Advocates of single-payer health care promise high-quality low-cost health care for all.

But physicians in Vermont say the state’s move towards a single-payer health care system is driving independent doctors out of business and eliminating patient choice.

Dr. Paul Reiss, a family practice physician in Williston, said only 20 percent of the doctors now in Vermont are independents, compared to 50 percent to 60 percent in the rest of the country.

“The health systems have caused it to be nearly impossible from a financial standpoint to stay in private practice. That’s not so in the rest of the country,” he said.

“If I was 10 years younger, I would have left Vermont a long time ago,” says one frustrated doctor.

According to Reiss, the dwindling number of independent doctors in Vermont traces in part to underpayment from government health care programs.

“You get paid for the work you do if you participate with Medicaid, but they pay you considerably less than commercial payers like Blue Cross or MVP, and typically less than Medicare as well. So for the same services you get less.”

Dr. Ernest Bove, a Rutland urologist who has served patients for 29 years, said underpayment from Medicare and Medicaid is hurting specialists, as well.

“Reimbursement rates make it very difficult for a specialist practice to survive in Vermont. That’s why physicians are joining hospitals and becoming employees. They can’t run a business anymore,” he said.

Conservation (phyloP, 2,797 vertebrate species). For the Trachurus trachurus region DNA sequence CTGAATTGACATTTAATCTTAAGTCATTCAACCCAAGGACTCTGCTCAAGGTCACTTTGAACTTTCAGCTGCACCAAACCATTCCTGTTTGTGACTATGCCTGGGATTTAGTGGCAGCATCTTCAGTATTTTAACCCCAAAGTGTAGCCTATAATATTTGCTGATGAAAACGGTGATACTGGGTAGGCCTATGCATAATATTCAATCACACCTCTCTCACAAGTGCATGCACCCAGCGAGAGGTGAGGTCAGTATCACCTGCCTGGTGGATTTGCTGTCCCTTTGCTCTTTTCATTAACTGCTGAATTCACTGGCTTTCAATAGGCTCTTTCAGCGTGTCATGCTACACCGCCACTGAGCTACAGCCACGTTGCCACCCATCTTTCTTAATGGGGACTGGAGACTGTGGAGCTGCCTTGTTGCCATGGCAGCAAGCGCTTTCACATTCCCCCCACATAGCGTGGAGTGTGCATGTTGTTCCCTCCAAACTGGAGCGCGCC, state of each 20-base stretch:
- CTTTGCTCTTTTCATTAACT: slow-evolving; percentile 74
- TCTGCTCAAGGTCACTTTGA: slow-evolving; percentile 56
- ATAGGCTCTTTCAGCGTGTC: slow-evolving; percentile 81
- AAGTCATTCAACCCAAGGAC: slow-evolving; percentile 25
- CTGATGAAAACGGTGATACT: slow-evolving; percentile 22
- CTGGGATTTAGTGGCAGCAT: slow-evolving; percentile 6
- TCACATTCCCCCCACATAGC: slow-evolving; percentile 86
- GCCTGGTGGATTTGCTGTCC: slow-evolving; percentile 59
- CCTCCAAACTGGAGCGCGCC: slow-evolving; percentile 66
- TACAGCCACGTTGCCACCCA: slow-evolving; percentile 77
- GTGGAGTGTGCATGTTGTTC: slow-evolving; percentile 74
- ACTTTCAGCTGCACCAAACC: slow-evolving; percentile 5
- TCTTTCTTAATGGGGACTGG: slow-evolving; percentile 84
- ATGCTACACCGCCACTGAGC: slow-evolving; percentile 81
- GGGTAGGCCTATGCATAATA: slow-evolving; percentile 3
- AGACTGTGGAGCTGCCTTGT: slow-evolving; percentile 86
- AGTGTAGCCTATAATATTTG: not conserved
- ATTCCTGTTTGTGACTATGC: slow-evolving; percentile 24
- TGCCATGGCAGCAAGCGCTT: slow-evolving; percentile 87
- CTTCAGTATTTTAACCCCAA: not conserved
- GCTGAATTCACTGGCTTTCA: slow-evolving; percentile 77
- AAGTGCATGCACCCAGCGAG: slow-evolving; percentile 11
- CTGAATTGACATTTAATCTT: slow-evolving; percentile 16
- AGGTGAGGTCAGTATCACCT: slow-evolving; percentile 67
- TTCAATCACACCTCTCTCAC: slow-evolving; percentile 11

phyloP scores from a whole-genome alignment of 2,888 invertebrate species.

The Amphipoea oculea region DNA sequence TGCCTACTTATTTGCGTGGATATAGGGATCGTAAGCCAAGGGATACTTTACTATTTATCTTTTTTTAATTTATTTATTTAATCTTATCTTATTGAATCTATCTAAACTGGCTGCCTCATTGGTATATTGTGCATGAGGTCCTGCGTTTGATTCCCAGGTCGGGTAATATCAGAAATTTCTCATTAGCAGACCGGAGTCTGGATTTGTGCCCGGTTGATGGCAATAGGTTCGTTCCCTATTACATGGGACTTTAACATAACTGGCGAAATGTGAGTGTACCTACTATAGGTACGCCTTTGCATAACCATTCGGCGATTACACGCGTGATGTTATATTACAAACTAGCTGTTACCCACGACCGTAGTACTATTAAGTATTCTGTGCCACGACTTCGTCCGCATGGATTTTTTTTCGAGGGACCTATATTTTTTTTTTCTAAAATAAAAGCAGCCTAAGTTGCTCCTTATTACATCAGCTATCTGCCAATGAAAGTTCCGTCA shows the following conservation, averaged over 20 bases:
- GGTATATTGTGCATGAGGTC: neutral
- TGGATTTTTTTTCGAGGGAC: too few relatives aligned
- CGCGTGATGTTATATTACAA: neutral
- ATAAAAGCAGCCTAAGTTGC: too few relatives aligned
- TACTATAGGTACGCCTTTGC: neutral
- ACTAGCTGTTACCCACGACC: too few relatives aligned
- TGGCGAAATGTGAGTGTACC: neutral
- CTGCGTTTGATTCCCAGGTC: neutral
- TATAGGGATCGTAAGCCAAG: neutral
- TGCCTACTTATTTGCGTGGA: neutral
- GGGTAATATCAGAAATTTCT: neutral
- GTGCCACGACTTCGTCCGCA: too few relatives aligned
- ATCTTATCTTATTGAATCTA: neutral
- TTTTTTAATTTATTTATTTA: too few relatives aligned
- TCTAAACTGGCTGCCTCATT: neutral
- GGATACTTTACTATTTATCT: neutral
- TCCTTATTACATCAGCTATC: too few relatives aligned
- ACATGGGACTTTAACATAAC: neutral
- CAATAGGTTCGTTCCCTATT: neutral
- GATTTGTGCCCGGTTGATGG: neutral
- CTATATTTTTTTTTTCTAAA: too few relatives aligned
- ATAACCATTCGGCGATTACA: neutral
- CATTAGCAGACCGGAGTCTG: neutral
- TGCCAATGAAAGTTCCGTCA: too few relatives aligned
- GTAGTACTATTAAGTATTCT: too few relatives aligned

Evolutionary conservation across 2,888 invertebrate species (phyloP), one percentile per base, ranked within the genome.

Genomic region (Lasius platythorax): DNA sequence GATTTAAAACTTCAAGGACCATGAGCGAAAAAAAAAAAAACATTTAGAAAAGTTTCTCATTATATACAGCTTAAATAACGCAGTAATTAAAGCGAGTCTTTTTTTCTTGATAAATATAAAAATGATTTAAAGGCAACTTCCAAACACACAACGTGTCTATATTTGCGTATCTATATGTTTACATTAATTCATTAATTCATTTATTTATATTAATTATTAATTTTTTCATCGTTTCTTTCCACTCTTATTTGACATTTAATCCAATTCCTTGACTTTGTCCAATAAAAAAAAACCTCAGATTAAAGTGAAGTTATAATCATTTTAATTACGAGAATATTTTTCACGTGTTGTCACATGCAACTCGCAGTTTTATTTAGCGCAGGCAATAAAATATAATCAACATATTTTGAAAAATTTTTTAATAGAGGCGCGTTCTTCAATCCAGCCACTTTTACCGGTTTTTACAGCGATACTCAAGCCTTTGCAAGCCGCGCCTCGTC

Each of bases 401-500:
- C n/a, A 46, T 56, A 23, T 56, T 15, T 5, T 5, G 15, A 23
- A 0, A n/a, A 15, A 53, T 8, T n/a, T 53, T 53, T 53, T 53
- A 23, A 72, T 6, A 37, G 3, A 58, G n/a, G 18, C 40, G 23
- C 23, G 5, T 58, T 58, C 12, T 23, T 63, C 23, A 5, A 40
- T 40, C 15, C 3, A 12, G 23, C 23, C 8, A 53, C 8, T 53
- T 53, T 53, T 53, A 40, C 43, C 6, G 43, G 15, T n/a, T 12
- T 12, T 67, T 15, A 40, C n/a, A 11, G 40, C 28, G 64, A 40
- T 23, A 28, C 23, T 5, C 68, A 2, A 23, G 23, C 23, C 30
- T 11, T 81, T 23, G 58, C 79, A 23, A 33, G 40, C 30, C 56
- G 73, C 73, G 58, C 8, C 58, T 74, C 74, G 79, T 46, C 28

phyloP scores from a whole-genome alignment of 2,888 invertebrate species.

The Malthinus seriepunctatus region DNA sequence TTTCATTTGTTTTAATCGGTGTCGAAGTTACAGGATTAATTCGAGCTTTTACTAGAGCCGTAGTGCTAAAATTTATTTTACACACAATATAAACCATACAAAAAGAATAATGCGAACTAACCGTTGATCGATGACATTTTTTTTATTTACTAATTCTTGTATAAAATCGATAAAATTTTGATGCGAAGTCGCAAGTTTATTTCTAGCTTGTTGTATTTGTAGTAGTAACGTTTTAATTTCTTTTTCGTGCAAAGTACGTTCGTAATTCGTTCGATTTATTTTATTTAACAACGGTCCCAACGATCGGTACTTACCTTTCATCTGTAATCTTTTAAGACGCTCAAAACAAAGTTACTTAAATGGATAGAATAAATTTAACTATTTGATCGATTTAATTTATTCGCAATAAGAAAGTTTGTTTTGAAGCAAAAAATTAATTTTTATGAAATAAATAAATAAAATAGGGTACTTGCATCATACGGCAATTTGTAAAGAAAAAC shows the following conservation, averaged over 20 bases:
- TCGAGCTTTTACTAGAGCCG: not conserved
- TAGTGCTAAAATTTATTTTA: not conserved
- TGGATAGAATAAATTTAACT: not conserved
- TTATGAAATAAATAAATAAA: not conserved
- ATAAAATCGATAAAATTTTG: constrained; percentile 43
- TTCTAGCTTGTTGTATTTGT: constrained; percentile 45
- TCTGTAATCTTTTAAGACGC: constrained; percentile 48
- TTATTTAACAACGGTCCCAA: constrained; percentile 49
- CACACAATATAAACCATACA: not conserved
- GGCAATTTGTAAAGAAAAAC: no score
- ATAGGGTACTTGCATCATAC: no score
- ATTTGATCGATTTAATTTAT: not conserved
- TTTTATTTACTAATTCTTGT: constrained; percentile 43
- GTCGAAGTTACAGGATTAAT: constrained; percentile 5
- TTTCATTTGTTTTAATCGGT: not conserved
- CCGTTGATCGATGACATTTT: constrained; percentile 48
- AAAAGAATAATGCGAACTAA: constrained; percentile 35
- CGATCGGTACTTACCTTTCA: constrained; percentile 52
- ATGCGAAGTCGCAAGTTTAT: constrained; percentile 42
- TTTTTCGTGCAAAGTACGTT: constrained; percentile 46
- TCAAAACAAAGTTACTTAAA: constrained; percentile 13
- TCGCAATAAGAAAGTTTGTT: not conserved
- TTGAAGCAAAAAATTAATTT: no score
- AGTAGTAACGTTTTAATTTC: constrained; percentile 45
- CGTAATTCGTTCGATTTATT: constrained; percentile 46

“Reimbursements have been flat for years and have even gone down in many instances. And your expenses keep going up. I estimate a 5 percent cycle of inflation every year … but the reimbursement rate remains flat. Plus your employees need a raise. You just can’t stay alive. That’s why people are leaving.”

For many doctors across Vermont, Medicare and Medicaid patients comprise a significant portion of the total clientele. Bove said 75 percent of his patients come from Medicaid or Medicare. The numbers just don’t work, he said.
DOCTORS OUT: Dr. Ernest Bove, a urologist from Rutland said if he was 10 years younger he would leave Vermont and establish his practice in another state.

“If I was 10 years younger, I would have left Vermont a long time ago to go someplace else to practice,” Bove said.